The Chinese economy may be slowing but tourist numbers are still growing, prompting international hospitality giants to place bullish bets on the sector by opening new hotels and cruise routes.
Marriott International and Royal Caribbean Cruises are among companies looking to cater to a rapidly growing number of wealthy Chinese who are not only spending more at home but also flocking overseas, executives from the companies told CNBC.
"Outbound Chinese travelers are still growing faster than the economy in China, so we don't see the same thing that everyone is talking with the economy happening with the Chinese travelers," said Marriott International's president and managing director for Asia Pacific, Craig Smith.
Over the week-long Lunar New Year holidays, room revenue growth in Marriott resorts within China rose 12 percent from a year ago, Smith told CNBC's Squawk Box on Wednesday.
To target fast-growing middle class Chinese who will not just need leisure but business accommodation, Marriott and China's Eastern Crown Hotels signed an agreement recently to open 100 mid-scale Fairfield by Marriott hotels in mainland China by 2021. Another 40 hotels are slated to open later.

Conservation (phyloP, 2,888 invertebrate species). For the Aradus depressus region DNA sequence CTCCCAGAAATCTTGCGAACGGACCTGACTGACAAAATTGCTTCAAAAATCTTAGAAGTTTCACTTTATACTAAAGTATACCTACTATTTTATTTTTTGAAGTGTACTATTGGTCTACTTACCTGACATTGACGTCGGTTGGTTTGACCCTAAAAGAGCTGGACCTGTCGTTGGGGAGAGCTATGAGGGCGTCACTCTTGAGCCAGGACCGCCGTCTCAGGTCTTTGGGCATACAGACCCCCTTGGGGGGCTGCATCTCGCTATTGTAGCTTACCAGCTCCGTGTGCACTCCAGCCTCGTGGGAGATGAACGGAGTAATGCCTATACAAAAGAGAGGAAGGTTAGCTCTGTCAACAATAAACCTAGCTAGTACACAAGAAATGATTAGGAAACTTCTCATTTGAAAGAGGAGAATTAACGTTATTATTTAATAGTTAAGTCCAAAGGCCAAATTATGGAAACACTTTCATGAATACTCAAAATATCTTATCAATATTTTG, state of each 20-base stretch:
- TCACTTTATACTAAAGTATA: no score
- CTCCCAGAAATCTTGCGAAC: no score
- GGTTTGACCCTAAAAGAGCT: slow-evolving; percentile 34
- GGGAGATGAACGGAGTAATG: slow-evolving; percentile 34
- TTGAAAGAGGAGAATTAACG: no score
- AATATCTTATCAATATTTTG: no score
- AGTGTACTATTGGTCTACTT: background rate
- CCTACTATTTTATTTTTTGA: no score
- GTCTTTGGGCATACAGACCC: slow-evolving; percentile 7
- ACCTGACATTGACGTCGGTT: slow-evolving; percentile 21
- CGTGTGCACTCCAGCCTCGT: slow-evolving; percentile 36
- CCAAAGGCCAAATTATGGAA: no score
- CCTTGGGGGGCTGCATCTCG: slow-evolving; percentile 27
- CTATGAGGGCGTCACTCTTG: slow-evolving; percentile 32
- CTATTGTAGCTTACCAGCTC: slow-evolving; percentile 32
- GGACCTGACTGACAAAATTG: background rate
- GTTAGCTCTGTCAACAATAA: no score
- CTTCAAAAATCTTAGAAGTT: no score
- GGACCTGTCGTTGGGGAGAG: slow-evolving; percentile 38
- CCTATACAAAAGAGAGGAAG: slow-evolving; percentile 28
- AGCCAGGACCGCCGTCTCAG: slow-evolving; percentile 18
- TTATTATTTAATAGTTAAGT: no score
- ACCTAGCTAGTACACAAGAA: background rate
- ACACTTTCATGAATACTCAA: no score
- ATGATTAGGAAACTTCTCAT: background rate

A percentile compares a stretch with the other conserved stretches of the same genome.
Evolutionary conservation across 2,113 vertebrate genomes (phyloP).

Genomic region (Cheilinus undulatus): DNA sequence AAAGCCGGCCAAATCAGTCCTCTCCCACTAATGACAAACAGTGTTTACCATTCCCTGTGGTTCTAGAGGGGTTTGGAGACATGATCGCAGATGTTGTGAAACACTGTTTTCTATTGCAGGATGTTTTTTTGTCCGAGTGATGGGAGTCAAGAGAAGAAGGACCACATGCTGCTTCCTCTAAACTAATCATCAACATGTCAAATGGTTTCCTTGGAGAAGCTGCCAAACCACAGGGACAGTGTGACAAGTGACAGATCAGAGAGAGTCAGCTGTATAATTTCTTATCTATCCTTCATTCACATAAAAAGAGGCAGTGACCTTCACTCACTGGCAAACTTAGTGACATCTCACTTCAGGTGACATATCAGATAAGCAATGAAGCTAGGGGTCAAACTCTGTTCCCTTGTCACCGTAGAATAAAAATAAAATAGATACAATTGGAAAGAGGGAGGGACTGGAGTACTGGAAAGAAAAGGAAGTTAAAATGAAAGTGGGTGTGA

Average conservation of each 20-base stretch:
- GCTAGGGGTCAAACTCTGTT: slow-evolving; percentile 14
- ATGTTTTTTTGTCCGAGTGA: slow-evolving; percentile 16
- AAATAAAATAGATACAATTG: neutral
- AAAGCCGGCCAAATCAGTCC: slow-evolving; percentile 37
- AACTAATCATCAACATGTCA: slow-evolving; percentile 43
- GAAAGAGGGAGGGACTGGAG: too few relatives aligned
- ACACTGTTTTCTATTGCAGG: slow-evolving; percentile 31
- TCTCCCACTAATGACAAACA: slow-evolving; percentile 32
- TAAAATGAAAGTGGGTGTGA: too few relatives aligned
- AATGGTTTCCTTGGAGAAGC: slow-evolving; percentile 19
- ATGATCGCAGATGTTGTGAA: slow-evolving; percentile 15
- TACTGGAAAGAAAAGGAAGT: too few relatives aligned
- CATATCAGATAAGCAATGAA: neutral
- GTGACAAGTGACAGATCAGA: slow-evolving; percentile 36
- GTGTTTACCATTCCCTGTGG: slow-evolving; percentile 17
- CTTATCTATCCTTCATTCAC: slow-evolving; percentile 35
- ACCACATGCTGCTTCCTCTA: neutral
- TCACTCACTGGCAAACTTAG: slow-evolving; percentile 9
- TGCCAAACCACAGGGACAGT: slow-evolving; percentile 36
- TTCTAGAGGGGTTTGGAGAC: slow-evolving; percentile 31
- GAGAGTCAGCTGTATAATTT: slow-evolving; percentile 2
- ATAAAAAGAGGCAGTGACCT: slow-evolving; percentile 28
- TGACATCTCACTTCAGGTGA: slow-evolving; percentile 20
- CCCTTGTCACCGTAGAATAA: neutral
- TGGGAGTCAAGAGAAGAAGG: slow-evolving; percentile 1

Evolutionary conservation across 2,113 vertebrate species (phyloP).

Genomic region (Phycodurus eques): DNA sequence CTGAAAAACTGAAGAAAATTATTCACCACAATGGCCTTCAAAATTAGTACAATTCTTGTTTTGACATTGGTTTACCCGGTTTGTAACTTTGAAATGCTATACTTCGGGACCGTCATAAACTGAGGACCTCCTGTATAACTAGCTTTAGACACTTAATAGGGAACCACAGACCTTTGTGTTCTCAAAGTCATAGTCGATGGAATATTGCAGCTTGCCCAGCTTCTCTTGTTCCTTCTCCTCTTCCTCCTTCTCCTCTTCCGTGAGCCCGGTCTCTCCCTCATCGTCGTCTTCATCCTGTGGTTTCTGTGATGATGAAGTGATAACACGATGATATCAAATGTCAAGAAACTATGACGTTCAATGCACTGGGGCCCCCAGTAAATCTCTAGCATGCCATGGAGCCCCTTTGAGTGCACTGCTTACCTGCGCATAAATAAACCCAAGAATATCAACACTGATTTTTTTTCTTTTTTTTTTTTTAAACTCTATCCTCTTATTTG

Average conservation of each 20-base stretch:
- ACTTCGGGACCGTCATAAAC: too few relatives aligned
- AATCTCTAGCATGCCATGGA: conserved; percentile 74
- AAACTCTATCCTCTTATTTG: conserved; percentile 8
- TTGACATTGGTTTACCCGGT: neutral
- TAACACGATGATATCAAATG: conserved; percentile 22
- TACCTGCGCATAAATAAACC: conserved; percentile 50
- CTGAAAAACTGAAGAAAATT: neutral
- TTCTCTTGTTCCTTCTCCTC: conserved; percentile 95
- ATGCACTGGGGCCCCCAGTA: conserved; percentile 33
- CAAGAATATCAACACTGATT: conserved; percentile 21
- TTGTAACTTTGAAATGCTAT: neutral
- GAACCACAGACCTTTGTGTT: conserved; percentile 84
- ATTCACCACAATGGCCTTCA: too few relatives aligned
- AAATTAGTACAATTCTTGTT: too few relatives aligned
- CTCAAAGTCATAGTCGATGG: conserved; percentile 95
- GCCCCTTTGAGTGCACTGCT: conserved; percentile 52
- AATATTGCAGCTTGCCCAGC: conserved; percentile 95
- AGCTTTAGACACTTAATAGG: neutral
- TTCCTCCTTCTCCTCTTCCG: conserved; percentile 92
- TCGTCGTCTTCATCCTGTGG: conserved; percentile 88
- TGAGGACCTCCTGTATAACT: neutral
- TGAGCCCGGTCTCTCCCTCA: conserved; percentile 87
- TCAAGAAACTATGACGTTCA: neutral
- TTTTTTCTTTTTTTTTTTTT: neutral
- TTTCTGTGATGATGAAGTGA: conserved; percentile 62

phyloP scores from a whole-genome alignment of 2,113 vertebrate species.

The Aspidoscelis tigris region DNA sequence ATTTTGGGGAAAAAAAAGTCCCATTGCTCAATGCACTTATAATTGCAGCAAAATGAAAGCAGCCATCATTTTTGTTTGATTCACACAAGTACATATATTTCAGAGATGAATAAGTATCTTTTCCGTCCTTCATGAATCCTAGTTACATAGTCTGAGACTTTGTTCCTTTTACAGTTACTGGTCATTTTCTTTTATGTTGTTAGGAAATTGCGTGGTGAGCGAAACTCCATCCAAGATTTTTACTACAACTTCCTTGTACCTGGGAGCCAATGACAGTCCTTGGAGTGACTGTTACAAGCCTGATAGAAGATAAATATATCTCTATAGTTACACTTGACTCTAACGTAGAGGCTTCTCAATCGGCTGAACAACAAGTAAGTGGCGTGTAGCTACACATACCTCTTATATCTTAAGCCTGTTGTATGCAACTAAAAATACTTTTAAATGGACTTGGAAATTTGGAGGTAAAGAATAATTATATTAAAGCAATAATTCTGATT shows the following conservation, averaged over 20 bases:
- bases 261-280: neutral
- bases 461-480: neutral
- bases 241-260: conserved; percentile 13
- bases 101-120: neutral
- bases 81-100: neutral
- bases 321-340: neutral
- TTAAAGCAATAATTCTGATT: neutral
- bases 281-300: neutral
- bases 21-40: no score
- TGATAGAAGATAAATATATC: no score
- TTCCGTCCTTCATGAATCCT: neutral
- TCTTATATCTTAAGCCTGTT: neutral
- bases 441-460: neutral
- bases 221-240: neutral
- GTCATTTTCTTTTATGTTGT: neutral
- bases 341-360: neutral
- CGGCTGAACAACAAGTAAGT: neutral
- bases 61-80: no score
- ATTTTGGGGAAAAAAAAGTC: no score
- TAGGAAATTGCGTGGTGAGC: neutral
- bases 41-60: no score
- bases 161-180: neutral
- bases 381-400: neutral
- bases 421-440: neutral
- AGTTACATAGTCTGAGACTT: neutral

As for outbound travel, Chinese tourists undertook more than 120 million trips overseas in 2015, according to the China National Tourism Administration. That number is expected to grow by 11 percent this year, Smith added.
To tap this growing market, Royal Caribbean Cruises will in April launch cruise ship Ovation of the Seas, with Tianjin as the home port.
Royal Caribbean is upbeat on the nascent cruise industry in China even though it is likely to capture just a fraction of the vacation traffic—typically 2 percent globally—said president and chief executive officer of Royal Caribbean Cruises, Adam Goldstein.
With over 100 million outbound departures a year, there are "not enough ships based in China right now ... to even take 2 percent of the outbound travelers".
There are just about one million cruise passengers in China now, he added